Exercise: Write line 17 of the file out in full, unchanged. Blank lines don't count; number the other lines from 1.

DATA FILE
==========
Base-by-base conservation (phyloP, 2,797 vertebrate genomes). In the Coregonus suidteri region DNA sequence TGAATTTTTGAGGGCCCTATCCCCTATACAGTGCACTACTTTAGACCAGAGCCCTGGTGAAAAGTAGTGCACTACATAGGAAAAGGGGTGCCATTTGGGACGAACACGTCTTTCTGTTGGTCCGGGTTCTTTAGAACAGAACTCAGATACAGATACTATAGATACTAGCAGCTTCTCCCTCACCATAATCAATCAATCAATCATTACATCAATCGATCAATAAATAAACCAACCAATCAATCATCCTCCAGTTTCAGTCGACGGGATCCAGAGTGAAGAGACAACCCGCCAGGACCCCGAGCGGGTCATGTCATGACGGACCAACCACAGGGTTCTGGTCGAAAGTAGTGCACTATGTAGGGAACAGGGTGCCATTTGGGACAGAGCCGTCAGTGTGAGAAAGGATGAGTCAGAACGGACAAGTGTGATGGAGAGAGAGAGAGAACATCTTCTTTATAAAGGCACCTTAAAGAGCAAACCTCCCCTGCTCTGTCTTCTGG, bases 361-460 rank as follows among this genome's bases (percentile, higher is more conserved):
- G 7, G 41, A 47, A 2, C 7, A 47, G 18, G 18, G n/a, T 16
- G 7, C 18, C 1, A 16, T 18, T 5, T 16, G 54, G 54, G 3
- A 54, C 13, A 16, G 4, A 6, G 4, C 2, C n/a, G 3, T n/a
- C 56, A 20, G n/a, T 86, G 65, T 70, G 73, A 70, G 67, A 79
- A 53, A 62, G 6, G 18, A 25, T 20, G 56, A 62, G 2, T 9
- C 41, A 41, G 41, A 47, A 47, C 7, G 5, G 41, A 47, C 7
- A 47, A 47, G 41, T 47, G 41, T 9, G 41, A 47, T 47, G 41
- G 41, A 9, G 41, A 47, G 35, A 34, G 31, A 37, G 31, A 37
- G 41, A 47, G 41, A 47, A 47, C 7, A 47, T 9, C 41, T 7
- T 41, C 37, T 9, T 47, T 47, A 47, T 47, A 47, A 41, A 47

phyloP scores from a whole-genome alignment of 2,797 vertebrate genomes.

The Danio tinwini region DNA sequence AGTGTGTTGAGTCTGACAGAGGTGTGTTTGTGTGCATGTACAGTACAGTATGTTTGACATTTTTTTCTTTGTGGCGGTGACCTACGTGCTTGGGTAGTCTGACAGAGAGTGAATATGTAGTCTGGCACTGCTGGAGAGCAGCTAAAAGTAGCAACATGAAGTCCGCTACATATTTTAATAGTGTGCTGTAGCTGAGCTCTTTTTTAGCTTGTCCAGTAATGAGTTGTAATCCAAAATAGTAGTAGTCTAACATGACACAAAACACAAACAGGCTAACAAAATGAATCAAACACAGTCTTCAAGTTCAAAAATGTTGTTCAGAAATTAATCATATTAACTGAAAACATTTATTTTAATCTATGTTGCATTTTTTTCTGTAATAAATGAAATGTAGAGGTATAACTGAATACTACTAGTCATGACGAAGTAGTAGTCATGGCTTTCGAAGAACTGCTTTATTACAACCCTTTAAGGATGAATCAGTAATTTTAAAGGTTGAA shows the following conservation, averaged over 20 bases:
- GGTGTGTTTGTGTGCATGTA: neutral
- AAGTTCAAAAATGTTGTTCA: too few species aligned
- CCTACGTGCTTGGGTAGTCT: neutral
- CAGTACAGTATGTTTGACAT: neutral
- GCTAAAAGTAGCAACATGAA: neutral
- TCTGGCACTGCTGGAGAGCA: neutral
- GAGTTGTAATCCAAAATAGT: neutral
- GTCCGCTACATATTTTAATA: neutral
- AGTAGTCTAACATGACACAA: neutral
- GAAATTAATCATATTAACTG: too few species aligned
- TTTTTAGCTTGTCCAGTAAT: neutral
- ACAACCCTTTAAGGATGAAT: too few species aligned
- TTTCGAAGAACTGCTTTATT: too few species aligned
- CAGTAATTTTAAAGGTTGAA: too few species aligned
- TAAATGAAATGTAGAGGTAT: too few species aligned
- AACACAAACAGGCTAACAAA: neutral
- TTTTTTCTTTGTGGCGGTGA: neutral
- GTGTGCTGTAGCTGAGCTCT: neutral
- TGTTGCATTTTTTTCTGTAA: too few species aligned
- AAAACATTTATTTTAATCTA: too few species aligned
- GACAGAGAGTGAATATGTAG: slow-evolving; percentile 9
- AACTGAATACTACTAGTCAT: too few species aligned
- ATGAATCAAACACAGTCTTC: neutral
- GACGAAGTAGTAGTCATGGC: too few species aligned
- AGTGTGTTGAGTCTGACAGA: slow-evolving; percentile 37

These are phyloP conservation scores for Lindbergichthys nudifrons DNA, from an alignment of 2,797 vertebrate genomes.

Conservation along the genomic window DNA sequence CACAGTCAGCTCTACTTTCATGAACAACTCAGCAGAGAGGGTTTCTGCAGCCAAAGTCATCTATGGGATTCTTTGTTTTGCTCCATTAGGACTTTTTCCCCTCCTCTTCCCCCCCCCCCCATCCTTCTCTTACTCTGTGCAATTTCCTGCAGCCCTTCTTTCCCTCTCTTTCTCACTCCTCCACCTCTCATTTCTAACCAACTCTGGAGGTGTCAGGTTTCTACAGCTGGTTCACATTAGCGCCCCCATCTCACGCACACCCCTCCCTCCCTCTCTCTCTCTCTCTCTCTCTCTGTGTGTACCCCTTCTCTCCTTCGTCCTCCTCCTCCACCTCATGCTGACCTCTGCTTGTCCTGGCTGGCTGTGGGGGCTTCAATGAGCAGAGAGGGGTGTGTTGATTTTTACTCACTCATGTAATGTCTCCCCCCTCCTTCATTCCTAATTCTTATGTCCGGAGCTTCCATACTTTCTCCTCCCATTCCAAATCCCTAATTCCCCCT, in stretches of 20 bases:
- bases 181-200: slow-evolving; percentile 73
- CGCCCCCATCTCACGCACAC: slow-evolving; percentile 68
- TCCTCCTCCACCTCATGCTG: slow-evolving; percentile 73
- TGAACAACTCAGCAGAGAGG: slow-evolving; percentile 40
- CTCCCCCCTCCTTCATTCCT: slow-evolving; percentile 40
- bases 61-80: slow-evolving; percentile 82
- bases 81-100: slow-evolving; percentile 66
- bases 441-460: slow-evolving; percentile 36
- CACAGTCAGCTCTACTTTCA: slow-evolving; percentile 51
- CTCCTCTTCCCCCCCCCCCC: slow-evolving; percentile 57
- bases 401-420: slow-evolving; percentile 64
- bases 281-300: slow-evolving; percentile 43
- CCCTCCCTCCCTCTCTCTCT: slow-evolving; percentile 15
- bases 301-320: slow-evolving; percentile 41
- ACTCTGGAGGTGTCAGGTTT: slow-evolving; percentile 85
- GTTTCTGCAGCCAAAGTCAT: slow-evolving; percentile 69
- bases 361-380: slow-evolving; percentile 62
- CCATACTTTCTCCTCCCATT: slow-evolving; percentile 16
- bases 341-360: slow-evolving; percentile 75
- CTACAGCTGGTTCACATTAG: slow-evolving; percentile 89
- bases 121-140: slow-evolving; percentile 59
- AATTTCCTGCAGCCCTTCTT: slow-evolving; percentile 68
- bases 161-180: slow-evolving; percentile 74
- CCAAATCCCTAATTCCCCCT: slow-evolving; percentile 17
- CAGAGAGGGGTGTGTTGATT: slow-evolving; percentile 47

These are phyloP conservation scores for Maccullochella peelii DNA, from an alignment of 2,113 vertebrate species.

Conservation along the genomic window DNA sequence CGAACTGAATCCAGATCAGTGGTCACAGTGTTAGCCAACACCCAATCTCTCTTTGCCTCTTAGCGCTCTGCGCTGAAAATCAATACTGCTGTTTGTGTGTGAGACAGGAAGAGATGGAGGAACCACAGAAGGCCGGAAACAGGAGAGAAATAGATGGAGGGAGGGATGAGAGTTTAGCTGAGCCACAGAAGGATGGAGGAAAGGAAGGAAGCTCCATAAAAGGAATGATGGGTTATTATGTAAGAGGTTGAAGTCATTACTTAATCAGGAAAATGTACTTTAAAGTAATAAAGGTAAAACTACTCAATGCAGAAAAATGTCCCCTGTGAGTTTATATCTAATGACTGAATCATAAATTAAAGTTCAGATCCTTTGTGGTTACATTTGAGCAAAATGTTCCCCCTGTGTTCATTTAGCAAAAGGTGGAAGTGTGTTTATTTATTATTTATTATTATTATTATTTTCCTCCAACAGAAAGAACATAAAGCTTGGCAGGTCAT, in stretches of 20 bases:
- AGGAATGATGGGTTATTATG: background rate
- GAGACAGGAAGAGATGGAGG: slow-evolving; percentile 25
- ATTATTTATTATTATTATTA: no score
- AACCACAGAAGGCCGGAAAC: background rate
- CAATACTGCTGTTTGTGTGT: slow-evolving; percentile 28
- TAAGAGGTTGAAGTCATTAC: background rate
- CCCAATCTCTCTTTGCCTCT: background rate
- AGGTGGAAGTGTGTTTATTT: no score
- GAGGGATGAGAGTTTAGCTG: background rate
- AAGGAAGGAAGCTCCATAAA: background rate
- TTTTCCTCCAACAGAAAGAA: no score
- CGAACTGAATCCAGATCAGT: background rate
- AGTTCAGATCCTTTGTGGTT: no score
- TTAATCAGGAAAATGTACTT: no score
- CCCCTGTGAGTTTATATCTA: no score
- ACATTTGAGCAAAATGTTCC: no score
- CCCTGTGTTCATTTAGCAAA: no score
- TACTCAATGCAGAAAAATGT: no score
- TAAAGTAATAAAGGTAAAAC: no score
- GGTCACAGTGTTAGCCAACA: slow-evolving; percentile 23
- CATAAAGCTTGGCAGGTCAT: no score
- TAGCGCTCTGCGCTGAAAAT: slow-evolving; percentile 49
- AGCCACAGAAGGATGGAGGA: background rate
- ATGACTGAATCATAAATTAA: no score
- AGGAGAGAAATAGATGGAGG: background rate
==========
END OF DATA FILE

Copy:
- CAGTACAGTATGTTTGACAT: neutral